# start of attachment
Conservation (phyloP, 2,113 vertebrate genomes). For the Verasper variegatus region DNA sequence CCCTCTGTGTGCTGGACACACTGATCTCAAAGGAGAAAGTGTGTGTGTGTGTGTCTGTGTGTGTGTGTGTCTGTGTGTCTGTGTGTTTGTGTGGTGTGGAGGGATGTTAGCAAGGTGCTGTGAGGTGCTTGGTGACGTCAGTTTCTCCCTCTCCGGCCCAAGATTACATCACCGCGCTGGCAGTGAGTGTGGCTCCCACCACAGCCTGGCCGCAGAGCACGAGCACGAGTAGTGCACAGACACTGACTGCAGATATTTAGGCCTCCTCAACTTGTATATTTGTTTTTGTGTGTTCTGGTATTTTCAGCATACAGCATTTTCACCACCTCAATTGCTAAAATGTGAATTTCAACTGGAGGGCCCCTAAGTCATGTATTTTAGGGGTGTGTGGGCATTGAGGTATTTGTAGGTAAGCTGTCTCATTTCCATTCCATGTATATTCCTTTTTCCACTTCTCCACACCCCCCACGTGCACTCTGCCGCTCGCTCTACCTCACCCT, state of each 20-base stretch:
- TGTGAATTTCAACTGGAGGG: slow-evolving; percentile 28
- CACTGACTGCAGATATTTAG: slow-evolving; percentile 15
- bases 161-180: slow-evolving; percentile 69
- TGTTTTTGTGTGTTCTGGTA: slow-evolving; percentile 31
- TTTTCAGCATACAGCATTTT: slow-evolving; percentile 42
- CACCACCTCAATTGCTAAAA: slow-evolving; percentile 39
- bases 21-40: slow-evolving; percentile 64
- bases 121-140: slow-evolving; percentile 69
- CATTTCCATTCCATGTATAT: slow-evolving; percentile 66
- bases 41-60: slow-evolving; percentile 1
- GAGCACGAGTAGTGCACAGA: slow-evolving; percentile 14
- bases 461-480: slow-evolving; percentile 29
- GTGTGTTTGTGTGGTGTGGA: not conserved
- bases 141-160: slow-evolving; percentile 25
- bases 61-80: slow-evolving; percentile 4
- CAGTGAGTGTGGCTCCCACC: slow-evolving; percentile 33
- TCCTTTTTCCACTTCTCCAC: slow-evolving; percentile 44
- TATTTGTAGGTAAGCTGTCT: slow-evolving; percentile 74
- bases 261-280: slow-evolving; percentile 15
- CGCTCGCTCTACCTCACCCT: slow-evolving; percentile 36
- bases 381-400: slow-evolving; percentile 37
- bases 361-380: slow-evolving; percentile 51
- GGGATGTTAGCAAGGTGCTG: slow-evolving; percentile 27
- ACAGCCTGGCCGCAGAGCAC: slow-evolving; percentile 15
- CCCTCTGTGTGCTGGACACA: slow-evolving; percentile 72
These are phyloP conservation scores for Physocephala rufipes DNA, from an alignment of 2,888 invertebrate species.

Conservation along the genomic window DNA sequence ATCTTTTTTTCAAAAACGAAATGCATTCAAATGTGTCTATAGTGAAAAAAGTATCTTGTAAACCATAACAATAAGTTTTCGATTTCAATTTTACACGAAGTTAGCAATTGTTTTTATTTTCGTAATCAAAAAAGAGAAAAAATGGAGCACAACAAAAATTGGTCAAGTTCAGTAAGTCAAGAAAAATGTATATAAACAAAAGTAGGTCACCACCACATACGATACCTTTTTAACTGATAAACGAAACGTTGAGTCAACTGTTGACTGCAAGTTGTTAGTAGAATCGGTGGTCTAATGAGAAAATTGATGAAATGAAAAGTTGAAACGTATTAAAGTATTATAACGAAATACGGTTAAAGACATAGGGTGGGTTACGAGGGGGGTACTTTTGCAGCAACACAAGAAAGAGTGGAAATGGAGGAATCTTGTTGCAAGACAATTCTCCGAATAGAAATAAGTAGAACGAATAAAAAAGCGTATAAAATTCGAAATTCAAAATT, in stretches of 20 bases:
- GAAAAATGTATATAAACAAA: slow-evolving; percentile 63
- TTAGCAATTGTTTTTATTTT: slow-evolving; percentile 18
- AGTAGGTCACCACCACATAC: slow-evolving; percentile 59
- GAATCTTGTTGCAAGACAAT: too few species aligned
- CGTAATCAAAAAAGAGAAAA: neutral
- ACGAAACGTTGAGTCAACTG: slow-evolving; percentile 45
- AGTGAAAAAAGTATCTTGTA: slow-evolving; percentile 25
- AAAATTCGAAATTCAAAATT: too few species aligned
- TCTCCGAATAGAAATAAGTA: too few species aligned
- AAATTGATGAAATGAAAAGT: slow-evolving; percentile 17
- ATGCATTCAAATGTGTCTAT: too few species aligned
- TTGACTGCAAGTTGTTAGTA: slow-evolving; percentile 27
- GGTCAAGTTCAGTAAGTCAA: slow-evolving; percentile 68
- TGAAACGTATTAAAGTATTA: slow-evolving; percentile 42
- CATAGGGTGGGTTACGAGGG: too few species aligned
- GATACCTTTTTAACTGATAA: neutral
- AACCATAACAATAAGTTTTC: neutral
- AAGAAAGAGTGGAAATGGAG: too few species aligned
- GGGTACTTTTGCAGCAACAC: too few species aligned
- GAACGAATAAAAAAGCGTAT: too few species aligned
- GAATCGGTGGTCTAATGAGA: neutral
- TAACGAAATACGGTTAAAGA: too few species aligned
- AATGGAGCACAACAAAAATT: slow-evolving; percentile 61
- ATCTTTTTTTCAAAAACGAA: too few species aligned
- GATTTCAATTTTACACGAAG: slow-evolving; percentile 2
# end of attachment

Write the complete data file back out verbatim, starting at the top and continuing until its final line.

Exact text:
Conservation (phyloP, 2,113 vertebrate genomes). For the Verasper variegatus region DNA sequence CCCTCTGTGTGCTGGACACACTGATCTCAAAGGAGAAAGTGTGTGTGTGTGTGTCTGTGTGTGTGTGTGTCTGTGTGTCTGTGTGTTTGTGTGGTGTGGAGGGATGTTAGCAAGGTGCTGTGAGGTGCTTGGTGACGTCAGTTTCTCCCTCTCCGGCCCAAGATTACATCACCGCGCTGGCAGTGAGTGTGGCTCCCACCACAGCCTGGCCGCAGAGCACGAGCACGAGTAGTGCACAGACACTGACTGCAGATATTTAGGCCTCCTCAACTTGTATATTTGTTTTTGTGTGTTCTGGTATTTTCAGCATACAGCATTTTCACCACCTCAATTGCTAAAATGTGAATTTCAACTGGAGGGCCCCTAAGTCATGTATTTTAGGGGTGTGTGGGCATTGAGGTATTTGTAGGTAAGCTGTCTCATTTCCATTCCATGTATATTCCTTTTTCCACTTCTCCACACCCCCCACGTGCACTCTGCCGCTCGCTCTACCTCACCCT, state of each 20-base stretch:
- TGTGAATTTCAACTGGAGGG: slow-evolving; percentile 28
- CACTGACTGCAGATATTTAG: slow-evolving; percentile 15
- bases 161-180: slow-evolving; percentile 69
- TGTTTTTGTGTGTTCTGGTA: slow-evolving; percentile 31
- TTTTCAGCATACAGCATTTT: slow-evolving; percentile 42
- CACCACCTCAATTGCTAAAA: slow-evolving; percentile 39
- bases 21-40: slow-evolving; percentile 64
- bases 121-140: slow-evolving; percentile 69
- CATTTCCATTCCATGTATAT: slow-evolving; percentile 66
- bases 41-60: slow-evolving; percentile 1
- GAGCACGAGTAGTGCACAGA: slow-evolving; percentile 14
- bases 461-480: slow-evolving; percentile 29
- GTGTGTTTGTGTGGTGTGGA: not conserved
- bases 141-160: slow-evolving; percentile 25
- bases 61-80: slow-evolving; percentile 4
- CAGTGAGTGTGGCTCCCACC: slow-evolving; percentile 33
- TCCTTTTTCCACTTCTCCAC: slow-evolving; percentile 44
- TATTTGTAGGTAAGCTGTCT: slow-evolving; percentile 74
- bases 261-280: slow-evolving; percentile 15
- CGCTCGCTCTACCTCACCCT: slow-evolving; percentile 36
- bases 381-400: slow-evolving; percentile 37
- bases 361-380: slow-evolving; percentile 51
- GGGATGTTAGCAAGGTGCTG: slow-evolving; percentile 27
- ACAGCCTGGCCGCAGAGCAC: slow-evolving; percentile 15
- CCCTCTGTGTGCTGGACACA: slow-evolving; percentile 72
These are phyloP conservation scores for Physocephala rufipes DNA, from an alignment of 2,888 invertebrate species.

Conservation along the genomic window DNA sequence ATCTTTTTTTCAAAAACGAAATGCATTCAAATGTGTCTATAGTGAAAAAAGTATCTTGTAAACCATAACAATAAGTTTTCGATTTCAATTTTACACGAAGTTAGCAATTGTTTTTATTTTCGTAATCAAAAAAGAGAAAAAATGGAGCACAACAAAAATTGGTCAAGTTCAGTAAGTCAAGAAAAATGTATATAAACAAAAGTAGGTCACCACCACATACGATACCTTTTTAACTGATAAACGAAACGTTGAGTCAACTGTTGACTGCAAGTTGTTAGTAGAATCGGTGGTCTAATGAGAAAATTGATGAAATGAAAAGTTGAAACGTATTAAAGTATTATAACGAAATACGGTTAAAGACATAGGGTGGGTTACGAGGGGGGTACTTTTGCAGCAACACAAGAAAGAGTGGAAATGGAGGAATCTTGTTGCAAGACAATTCTCCGAATAGAAATAAGTAGAACGAATAAAAAAGCGTATAAAATTCGAAATTCAAAATT, in stretches of 20 bases:
- GAAAAATGTATATAAACAAA: slow-evolving; percentile 63
- TTAGCAATTGTTTTTATTTT: slow-evolving; percentile 18
- AGTAGGTCACCACCACATAC: slow-evolving; percentile 59
- GAATCTTGTTGCAAGACAAT: too few species aligned
- CGTAATCAAAAAAGAGAAAA: neutral
- ACGAAACGTTGAGTCAACTG: slow-evolving; percentile 45
- AGTGAAAAAAGTATCTTGTA: slow-evolving; percentile 25
- AAAATTCGAAATTCAAAATT: too few species aligned
- TCTCCGAATAGAAATAAGTA: too few species aligned
- AAATTGATGAAATGAAAAGT: slow-evolving; percentile 17
- ATGCATTCAAATGTGTCTAT: too few species aligned
- TTGACTGCAAGTTGTTAGTA: slow-evolving; percentile 27
- GGTCAAGTTCAGTAAGTCAA: slow-evolving; percentile 68
- TGAAACGTATTAAAGTATTA: slow-evolving; percentile 42
- CATAGGGTGGGTTACGAGGG: too few species aligned
- GATACCTTTTTAACTGATAA: neutral
- AACCATAACAATAAGTTTTC: neutral
- AAGAAAGAGTGGAAATGGAG: too few species aligned
- GGGTACTTTTGCAGCAACAC: too few species aligned
- GAACGAATAAAAAAGCGTAT: too few species aligned
- GAATCGGTGGTCTAATGAGA: neutral
- TAACGAAATACGGTTAAAGA: too few species aligned
- AATGGAGCACAACAAAAATT: slow-evolving; percentile 61
- ATCTTTTTTTCAAAAACGAA: too few species aligned
- GATTTCAATTTTACACGAAG: slow-evolving; percentile 2